This was the point that I knew it. Someone was attacking us. On our soil.

    15 more minutes of driving, and thinking, and hearing about the planes being commercial airliners, and I realized that it still might not be over. But even then, I was still in a kind of haze. Going through the motions on a trip I’d taken many, many times before.

    A somewhat low-flying jet flew over the highway. I didn’t see it. Only heard it. And then I realized that I was traveling into Chicago. Could they be attacking, via hijacked airliners, every major city? I didn’t know. But I knew that Chicago had a very visible building that would have made a similar target as the Twin Towers. I was looking at it right then, as I drove (anyone who’s been around Chicago knows you can see it from many miles away). And the road that I would eventually drive on passed right by it, only a few short blocks away.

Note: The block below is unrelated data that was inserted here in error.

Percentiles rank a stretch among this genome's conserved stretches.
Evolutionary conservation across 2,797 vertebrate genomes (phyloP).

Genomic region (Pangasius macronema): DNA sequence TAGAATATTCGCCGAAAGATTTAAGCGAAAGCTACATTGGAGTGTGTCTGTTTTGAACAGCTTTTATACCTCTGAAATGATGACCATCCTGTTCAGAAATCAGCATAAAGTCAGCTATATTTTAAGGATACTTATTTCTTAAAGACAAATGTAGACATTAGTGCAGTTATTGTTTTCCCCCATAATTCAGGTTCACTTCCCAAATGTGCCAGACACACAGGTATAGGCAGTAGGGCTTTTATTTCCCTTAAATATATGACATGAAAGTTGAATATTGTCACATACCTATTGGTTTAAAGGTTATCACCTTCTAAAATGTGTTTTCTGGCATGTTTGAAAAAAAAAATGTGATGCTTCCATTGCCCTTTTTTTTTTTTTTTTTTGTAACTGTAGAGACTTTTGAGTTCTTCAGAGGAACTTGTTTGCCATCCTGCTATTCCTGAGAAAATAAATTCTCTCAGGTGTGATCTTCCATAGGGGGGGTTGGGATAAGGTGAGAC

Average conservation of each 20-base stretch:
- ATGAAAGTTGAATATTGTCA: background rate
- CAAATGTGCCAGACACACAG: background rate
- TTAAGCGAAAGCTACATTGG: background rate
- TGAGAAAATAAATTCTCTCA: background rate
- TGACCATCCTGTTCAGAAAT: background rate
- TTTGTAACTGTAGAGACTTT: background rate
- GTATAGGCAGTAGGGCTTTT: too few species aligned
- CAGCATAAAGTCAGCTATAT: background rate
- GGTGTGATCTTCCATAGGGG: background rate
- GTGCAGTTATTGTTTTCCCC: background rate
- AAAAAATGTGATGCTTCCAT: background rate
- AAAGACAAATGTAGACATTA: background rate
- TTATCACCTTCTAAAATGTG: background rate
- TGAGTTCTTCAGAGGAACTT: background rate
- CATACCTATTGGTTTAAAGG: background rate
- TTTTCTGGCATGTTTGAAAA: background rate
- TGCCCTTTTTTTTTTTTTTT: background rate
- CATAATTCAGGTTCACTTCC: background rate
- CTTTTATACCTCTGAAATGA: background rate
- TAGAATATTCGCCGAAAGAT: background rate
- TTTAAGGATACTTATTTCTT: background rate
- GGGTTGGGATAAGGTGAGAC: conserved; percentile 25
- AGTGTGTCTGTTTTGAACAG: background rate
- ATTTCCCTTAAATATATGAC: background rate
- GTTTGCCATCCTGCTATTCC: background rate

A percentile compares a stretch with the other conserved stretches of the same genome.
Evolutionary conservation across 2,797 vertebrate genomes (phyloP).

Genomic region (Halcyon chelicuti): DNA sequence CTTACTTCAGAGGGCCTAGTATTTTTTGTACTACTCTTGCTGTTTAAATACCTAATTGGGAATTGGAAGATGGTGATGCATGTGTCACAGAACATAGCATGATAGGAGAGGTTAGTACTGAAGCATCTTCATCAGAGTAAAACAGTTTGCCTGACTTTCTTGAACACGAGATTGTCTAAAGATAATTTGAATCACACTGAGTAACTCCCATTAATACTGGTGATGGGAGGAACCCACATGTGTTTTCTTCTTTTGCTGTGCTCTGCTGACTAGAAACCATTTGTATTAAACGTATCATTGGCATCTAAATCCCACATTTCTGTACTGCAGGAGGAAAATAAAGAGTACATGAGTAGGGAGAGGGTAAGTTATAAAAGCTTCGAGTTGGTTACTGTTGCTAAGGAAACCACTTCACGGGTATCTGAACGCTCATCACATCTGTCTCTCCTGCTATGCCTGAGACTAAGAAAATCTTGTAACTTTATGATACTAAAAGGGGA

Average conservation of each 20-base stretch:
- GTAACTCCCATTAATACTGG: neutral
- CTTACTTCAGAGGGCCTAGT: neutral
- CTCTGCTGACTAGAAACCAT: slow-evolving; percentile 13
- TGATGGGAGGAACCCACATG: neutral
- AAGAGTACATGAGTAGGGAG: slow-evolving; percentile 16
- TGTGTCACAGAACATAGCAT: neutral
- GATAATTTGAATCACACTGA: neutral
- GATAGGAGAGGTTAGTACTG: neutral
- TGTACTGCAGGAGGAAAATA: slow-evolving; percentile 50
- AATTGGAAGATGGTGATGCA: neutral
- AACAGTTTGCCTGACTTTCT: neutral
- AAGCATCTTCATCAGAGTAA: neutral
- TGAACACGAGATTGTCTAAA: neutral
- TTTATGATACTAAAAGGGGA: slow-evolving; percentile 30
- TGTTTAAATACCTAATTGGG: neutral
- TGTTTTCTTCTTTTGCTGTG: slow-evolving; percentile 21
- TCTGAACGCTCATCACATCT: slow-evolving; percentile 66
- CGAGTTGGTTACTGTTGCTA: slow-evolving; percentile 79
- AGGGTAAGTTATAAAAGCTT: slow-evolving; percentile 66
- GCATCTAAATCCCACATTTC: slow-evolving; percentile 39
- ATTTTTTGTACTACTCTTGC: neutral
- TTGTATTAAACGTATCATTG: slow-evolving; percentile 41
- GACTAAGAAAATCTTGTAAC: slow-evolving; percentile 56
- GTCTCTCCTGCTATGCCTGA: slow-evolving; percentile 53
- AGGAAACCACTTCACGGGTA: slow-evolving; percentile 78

I decided I didn’t need to work that day. At least not in the city. I turned around and drove back to the harbor at Waukegan, Il, to a spot that I spent a lot of time fishing from. It just so happened that you can see Chicago itself, and the Sears Tower, very clearly there. I parked, listened to the radio reports, and spent the rest of the morning kinda dazed. The Pentagon was hit. Another plane went down somewhere in Pennsylvania. I was sure that Chicago would be hit too. So I listened and watched the city.

    The rest of the day is a blur, now. Kind of what you’d expect from trying to remember a day 11 years ago. But those first 5 hours of my day, September 11, 2001, I’ll remember for a long time to come.

    ReplyReply
  2. Dc says: 2